Also called: Accidental Ethnography
See also: Find the Watering Hole, Move in With the Customer
Relevant metrics: Jobs to be done ranking, Ranking needs, wants, desires, pains, Quotes, Observations
How: Interview people in context with open-ended questions about current processes to learn about implicit and explicit needs. Map patterns around observed challenges and what solutions make sense. Reveal current behaviors and anticipate how these could inform habits likely to be adapted, instead of asking whether your own solution would be a solution.
Why: Watching people in the context of using a product and how the physical environment influences their attitudes and actions can help better understand their background and motivations and whether the problem you are trying to solve is appealing from the view of your potential customers.
This experiment is part of the Validation Patterns printed card deck
A collection of 60 product experiments that will validate your idea in a matter of days, not months. They are regularly used by product builders at companies like Google, Facebook, Dropbox, and Amazon.Get your deck!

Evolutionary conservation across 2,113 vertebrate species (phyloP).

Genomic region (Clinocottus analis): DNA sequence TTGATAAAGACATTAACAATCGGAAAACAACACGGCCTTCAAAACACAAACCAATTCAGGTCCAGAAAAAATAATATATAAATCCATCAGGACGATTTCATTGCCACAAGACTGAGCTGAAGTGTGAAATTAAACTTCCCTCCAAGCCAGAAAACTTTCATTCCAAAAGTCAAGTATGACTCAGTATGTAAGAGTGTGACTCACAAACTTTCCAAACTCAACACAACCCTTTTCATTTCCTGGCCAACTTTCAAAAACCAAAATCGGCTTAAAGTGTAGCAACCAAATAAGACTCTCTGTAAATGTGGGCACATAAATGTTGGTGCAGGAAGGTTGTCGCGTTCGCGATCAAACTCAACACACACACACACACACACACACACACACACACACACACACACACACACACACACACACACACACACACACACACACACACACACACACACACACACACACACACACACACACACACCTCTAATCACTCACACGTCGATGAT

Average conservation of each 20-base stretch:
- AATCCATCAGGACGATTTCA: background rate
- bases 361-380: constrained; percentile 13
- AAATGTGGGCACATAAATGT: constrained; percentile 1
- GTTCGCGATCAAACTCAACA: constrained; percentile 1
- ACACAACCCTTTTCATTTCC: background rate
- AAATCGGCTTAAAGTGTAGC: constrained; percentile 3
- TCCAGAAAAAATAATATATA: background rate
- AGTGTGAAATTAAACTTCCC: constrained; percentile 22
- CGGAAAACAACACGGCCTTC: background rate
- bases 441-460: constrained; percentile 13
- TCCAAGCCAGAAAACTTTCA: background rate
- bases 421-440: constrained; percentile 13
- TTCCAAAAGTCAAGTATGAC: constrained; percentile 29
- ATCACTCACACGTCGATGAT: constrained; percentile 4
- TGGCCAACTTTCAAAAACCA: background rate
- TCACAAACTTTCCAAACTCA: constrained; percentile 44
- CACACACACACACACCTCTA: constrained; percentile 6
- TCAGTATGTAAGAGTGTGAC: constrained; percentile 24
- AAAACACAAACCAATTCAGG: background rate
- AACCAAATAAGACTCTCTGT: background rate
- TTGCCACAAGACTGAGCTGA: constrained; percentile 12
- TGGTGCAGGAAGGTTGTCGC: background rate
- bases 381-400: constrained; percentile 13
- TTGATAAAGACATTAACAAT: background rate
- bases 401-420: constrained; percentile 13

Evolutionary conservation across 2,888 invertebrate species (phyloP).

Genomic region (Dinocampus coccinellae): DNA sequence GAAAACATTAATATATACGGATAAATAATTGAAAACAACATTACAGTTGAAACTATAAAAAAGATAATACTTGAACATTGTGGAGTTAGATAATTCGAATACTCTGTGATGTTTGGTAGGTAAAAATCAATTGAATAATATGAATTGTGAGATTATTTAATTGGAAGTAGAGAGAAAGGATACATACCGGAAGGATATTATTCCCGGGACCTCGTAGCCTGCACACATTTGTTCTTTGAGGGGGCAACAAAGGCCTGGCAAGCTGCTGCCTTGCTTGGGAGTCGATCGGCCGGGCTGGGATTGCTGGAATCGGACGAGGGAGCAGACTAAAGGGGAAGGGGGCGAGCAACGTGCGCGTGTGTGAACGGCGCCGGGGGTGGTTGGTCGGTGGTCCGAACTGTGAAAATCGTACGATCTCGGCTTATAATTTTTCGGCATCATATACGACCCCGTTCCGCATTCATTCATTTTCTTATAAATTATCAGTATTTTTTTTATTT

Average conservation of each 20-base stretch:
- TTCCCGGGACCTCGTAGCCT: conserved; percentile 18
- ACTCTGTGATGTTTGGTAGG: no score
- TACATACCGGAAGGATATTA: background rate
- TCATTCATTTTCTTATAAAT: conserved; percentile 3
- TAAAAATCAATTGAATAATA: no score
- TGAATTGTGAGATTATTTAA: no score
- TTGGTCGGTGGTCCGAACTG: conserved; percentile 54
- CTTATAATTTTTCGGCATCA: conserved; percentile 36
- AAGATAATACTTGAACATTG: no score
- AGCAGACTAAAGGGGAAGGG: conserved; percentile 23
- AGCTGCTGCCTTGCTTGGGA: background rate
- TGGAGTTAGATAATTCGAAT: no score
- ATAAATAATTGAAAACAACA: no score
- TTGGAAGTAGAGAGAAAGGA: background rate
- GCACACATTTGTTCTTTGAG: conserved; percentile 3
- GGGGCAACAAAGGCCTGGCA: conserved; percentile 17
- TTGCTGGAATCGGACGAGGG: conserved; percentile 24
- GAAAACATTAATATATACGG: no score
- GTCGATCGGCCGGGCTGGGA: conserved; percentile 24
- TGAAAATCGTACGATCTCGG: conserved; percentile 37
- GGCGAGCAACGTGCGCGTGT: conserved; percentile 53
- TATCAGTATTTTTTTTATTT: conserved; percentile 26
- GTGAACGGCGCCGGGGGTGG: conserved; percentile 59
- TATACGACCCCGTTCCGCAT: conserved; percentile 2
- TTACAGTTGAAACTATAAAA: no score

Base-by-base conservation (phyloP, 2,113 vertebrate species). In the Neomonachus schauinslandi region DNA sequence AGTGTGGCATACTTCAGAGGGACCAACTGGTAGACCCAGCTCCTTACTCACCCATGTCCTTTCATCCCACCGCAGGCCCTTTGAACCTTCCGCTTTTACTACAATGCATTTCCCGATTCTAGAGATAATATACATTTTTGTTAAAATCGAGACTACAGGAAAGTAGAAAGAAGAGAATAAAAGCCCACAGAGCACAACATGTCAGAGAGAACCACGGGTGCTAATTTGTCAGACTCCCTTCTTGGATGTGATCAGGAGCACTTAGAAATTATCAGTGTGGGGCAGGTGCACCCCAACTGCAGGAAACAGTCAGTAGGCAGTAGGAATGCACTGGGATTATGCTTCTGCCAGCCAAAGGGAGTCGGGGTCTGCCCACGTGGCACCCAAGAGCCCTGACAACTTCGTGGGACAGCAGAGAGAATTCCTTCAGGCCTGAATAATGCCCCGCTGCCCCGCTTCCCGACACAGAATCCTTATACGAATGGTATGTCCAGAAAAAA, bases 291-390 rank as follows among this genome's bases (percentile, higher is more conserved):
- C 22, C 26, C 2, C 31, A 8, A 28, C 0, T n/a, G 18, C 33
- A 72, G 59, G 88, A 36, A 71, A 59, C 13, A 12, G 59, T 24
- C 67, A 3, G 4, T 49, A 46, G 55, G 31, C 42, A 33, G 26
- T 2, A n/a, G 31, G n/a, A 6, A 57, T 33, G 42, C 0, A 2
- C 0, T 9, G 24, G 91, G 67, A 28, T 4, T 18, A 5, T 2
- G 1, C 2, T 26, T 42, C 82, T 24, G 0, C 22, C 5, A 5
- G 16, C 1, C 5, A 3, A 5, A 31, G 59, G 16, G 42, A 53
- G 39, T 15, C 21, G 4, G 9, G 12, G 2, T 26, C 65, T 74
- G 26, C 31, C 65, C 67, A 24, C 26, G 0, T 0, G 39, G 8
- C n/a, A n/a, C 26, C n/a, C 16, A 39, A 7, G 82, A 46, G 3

Before the experiment
The first thing to do when planning any kind of test or experiment, is to figure out what you want to test. To make critical assumptions explicit, fill out an experiment sheet as you prepare your test. We created a sample sheet for you to get started. Download the Experiment Sheet.
Uncover unarticulated tacit knowledge
Understand your customers’ needs and the context in which they’re using your product.
Observing work where it happens is a precondition to understanding users’ tacit knowledge. Contextual Inquiry provides a framework placing the researcher on-site as a participant (as well) in the inquiry – with the purpose of beginning a process exposing the underlying work structure.
4 principles that define Contextual Inquiry
Four principles define the contextual inquiry method:
- Context. Researchers must spend time where work happens to understand the ongoing experience of the worker rather than just the summary experience. The focus of the researcher is on observing details about day-to-day activities rather than asking about them.
- Partnership. The transfer of work-structure knowledge happens more reliably when people talk about how they work while they do the work. Setting up a master/apprentice relationship model help uncover unarticulated (tacit) aspects of work.